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Cost-Saving and Cost-Containment Strategies for New York State's Local Governments

NCJ Number
Date Published
June 2009
22 pages
This report presents a number of ideas proposed by the Office of the New York State Comptroller (OSC) that may assist New York local governments in identifying opportunities for cost-savings and revenue enhancement.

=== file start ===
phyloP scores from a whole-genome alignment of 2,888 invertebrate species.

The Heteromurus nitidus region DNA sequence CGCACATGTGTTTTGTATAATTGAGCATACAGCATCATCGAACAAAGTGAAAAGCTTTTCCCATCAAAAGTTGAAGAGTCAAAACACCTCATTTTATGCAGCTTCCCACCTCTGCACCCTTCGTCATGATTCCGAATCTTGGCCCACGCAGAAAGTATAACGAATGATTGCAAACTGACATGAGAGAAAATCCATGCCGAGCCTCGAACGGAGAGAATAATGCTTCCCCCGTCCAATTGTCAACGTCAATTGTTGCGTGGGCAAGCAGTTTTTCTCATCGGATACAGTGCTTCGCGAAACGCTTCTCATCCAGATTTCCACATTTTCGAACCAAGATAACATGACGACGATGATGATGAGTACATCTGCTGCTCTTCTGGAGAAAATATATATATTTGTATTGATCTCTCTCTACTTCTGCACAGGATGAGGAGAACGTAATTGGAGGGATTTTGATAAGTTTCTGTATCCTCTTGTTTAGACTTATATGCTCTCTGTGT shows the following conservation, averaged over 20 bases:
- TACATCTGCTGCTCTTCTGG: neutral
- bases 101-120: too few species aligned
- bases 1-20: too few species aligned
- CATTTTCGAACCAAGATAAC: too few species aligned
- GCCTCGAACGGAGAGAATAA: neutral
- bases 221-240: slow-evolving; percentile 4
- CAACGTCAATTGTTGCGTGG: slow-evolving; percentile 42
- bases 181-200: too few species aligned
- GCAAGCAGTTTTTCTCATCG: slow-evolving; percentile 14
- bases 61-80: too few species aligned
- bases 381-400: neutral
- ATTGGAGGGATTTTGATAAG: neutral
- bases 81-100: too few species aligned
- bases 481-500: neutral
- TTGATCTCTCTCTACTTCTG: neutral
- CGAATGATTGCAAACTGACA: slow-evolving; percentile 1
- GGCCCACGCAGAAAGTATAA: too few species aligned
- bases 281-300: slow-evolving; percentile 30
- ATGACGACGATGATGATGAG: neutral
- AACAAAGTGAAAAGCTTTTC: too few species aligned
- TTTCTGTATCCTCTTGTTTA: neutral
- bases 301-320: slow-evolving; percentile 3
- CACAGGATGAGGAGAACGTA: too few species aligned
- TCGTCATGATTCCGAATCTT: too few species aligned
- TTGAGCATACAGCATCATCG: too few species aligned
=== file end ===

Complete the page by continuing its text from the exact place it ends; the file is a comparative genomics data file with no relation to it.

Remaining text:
Three domains in which cost savings can be made are health insurance, energy, and jails. These three areas have experienced significant cost increases over the past decade. Best practices in other service-delivery categories are highlighted at the conclusion of the report. Health insurance, prescription drugs, and Medicaid are three high-cost expenses for local government in New York State. Three strategies have been used by local governments to control these costs. One strategy provides payments to employees in lieu of health insurance benefits. One county saved just over $2 million in health insurance costs between 2005 and 2008 by implementing a program that offers payment to employees in lieu of health insurance benefits. Several counties offer employees a lower cost, mail-order option for obtaining prescription drugs as part of their health benefit plans. Medicaid is one of the most expensive programs administered by New York's counties. According to a 2005 New York Times article, fraudulent Medicaid claims are rampant; reducing the number of fraudulent claims presents an opportunity for cost-savings. Other means of reducing local government's health care costs focus on Medicaid non-emergency medical transportation, and a copay rebate program. Cost savings in the domain of local government energy costs can be achieved through computer power management, energy audits, energy performance contracting, fuel-efficient municipal vehicles, wind and solar energy production, wastewater and sewage treatment facilities, and street lighting. Savings in local jail operations can be achieved by using cook-chill food preparation, telemedicine that eliminates transportation to health-care facilities, and the expanded use of alternatives to incarceration. 52 notes, figures, and a directory of regional OSC offices